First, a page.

The agricultural sector is the backbone of Pakistan’s economy. According to the Economic Survey of Pakistan, it contributed 22.7% to the economy’s GDP in 2022. It employs 37.4% of the labour force. This is the main source of providing food for the people. Wheat is considered one of the vital crops for maintaining a healthy diet and dietary staple. It accounts for 7.8 % of value addition in agriculture and 1.8% of the GDP (GoP, 2021-22). Wheat production has declined from 27,464 tonnes in 2021 to 26,394 tonnes in 2022. Nonetheless, the cultivation area and yield of the wheat crop have been decreasing continuously in the last four years except in 2021, when the yield was slightly high.
The self-sufficiency to fulfil the demand for wheat in the country is the primary objective of each incumbent government. It has become challenging for agricultural experts and policymakers to suggest practical and cost-efficient solutions to meet demand. Pakistan Agriculture Research Council (PARC) estimates that per capita consumption of wheat at 125 kg per annum as a grain makes up an average of 60% of the daily diet of an ordinary citizen (Mahmood, 2021). It shows that most of our population is dependent on wheat, and its deficiency creates an awkward situation that will lead to political uncertainty, massive drainage of foreign reserves, and a rise in the price of wheat. Moreover, to fulfill the need for wheat government has to import it from other countries. Currently, the government is importing 750,000 tonnes of wheat from Russia (Donley, 2023). There are various reasons for the shortage of wheat, such as a decline in arable areas, poor irrigation systems, environmental factors, etc.
Drivers of Wheat Crises
Increase in Inflation
Inflation is harmful to the growth of the country’s economy. An increase in price means money can buy fewer products and reduce the purchasing power of consumers. The increase in the price of inputs leads to an increase in output price. As shown in the graph, food inflation in Pakistan is increasing. It was 15.5% in March compared to 35% in December 2022.
The Sensitive Price Index (SPI) monitors the price of 51 essential items across 17 cities in Pakistan. On a year-on-year basis, wheat prices have increased to 46.38 % (GoP, 2023). The price of wheat after the minimum support price was Rs 2,200 in 2021, and it grew to Rs 3,900 per maund in December 2022 (Daily Times, 2022).
Food Pricing Policy
In Pakistan, the food pricing policy consists of input subsidies and price support mechanisms. These tools have negative implications, such as
If these are set below the equilibrium price, there will be a food shortage, and if above that, it will cause a food surplus.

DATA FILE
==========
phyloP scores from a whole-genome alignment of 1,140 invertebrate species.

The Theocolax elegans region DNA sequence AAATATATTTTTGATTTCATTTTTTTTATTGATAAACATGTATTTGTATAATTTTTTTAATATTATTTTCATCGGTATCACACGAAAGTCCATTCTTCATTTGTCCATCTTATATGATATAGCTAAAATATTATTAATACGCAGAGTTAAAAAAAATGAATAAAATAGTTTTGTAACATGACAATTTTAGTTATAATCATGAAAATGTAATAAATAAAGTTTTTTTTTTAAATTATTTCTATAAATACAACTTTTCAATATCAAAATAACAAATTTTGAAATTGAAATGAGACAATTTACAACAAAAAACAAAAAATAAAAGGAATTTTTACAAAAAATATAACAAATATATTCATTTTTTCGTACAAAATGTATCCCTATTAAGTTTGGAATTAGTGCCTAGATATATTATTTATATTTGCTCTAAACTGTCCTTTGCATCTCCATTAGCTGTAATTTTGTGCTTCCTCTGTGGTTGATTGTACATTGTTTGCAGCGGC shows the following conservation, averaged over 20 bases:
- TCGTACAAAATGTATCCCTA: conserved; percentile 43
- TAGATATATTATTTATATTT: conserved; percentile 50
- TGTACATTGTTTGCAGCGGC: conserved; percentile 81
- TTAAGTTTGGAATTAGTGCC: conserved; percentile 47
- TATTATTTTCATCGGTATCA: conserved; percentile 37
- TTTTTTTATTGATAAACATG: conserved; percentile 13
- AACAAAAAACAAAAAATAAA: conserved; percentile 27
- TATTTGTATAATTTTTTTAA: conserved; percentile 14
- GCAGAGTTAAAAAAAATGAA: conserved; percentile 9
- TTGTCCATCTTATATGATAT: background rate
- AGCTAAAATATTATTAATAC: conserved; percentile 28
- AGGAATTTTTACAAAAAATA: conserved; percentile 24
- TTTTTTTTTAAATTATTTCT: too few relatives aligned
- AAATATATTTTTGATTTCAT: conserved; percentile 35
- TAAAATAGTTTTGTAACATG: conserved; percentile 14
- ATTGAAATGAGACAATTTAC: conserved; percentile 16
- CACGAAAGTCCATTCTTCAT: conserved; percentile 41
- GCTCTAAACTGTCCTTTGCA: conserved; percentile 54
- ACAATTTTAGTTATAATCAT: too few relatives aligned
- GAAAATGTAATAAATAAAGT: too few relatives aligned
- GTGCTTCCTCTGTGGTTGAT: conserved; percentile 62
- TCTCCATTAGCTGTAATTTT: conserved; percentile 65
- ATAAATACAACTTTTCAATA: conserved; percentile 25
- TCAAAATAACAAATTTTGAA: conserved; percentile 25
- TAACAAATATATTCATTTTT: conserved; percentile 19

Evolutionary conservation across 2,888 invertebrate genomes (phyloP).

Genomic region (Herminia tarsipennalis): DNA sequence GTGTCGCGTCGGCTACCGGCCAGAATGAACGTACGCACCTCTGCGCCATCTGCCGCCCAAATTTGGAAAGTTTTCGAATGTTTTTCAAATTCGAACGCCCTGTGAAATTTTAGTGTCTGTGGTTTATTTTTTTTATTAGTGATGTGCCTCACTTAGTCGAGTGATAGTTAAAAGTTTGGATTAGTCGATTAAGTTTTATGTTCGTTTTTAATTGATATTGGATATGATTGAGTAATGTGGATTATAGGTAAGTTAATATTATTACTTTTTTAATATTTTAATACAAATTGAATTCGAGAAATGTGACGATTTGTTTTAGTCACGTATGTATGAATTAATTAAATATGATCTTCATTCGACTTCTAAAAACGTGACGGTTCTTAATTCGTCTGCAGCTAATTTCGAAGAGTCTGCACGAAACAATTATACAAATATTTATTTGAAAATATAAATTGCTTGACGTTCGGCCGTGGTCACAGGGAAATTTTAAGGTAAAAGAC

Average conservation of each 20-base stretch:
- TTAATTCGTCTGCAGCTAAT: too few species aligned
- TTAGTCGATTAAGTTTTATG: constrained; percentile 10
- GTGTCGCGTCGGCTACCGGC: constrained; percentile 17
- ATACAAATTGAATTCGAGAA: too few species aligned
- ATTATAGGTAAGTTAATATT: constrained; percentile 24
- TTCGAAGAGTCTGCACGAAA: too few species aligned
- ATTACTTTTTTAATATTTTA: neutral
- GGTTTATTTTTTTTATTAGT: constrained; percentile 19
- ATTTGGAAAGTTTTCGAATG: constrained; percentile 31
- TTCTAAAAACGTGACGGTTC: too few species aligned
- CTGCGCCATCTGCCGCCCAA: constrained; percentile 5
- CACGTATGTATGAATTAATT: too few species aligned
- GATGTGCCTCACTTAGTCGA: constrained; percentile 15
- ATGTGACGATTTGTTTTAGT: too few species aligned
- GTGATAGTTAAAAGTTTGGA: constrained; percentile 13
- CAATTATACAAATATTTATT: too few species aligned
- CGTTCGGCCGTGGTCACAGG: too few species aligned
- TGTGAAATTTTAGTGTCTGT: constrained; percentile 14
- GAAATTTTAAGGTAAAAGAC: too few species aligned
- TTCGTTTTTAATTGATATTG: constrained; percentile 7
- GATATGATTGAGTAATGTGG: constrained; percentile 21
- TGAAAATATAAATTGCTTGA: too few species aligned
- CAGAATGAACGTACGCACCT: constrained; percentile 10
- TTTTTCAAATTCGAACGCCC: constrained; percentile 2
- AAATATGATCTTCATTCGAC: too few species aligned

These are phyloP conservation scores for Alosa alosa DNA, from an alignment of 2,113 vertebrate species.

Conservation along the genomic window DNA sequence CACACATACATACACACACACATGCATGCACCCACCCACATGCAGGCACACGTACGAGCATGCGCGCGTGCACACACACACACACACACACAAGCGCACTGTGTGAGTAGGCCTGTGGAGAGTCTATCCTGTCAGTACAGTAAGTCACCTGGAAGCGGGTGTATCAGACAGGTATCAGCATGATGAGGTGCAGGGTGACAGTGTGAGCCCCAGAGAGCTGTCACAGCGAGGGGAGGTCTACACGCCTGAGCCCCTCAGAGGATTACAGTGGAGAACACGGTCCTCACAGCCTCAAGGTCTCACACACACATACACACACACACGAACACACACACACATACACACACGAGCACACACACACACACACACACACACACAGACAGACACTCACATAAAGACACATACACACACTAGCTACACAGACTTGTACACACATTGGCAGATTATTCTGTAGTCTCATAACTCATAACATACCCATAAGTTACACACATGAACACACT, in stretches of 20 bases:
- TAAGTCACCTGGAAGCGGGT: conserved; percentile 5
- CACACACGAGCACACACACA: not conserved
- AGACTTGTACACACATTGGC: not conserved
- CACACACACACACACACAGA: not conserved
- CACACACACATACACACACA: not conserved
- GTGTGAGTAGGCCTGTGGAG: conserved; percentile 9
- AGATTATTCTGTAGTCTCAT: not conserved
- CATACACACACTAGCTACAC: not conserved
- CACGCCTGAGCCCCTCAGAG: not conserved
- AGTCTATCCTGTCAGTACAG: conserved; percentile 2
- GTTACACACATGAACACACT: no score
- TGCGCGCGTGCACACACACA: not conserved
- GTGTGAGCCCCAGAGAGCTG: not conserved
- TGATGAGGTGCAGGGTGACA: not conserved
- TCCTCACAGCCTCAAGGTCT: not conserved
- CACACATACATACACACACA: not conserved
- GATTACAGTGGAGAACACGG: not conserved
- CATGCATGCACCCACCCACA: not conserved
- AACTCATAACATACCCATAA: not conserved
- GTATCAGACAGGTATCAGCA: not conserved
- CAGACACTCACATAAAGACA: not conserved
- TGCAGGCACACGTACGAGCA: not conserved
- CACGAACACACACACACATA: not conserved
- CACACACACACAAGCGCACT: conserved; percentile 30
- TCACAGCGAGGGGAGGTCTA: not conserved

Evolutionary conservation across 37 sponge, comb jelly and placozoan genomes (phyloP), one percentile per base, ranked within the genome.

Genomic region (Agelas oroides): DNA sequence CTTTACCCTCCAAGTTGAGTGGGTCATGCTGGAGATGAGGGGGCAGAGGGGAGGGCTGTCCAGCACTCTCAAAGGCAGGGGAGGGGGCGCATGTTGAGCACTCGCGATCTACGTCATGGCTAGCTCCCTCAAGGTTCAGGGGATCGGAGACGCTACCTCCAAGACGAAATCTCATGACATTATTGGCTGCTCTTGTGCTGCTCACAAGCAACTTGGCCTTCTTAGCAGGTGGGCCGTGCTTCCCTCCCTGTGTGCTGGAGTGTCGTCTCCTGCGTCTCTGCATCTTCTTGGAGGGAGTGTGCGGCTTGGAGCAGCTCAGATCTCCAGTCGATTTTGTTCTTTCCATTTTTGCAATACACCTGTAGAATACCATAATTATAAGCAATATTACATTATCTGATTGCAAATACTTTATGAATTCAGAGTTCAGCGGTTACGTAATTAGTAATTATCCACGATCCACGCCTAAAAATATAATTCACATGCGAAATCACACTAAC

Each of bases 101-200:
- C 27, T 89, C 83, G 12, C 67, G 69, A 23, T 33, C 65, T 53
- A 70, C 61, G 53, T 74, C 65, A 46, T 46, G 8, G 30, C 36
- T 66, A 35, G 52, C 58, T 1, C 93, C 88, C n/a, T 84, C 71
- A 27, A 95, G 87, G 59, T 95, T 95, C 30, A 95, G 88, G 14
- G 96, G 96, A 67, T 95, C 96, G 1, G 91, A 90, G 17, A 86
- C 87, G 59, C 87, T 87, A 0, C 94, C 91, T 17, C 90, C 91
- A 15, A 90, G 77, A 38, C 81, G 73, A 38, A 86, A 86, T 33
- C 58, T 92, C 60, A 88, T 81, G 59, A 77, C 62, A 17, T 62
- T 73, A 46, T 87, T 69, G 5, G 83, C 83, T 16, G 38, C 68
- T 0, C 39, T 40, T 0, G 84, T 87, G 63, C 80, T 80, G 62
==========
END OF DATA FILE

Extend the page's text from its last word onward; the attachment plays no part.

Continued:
Foreign investors will be reluctant to invest as it affects their profits.
It may increase inequality as powerful peasants will get more benefits compared to the low-income profile farmers.
If the government provides subsidies on one crop, i.e., vegetables and fruits. Farmers will not prefer to sow other crops (Fatima, 2022).
Difference Between Farm Gate Price and DCO Price
The farm gate prices are, in principle, the prices received by farmers for commodities they produce at the farm’s location. The DCO price is set by the District Coordinator Officer (DCO). In Pakistan, there is an average 10.5% difference in DCO and farm gate price (its variation ranges between 6.3% to 20.3%). This means that the DCO price is impractical and irrational. Thus, it is not implemented anywhere in Pakistan as it is difficult for the retailer to sell a food item below the price they are receiving (as labour and transportation costs are also included) (Fatima, 2022).
Minimum Support Price
As wheat is one of the essential grains, the Government of Pakistan (GoP) is continuously intervening in the wheat market. It purchases 70% of the marketable surplus at Minimum Support Price (MSP). The MSP is defined as ‘the minimum price set by the government for certain agricultural products, at which the products would directly be brought from the farmers if the open market prices are less than the cost incurred’. Though the increase in the price of wheat is due to inflation, fixing the high MSP of wheat also contributes to surging inflation.
As per the analysis, the MSP benchmark was not equal to the cost of production in the last four years, as shown in the table, decreasing the profit margin for the wheat grower. Therefore, wheat farmers are the victims of inflation. On the contrary, comparing with other crops such as rice, maize, and cotton has demonstrated that the farmers’ profitability has increased, implying that inflation has increased their benefits. It is because the price of the crops will be adjusted automatically through a market mechanism, which adjusts the inflationary gap while not in the case of wheat (Ajum, 2022).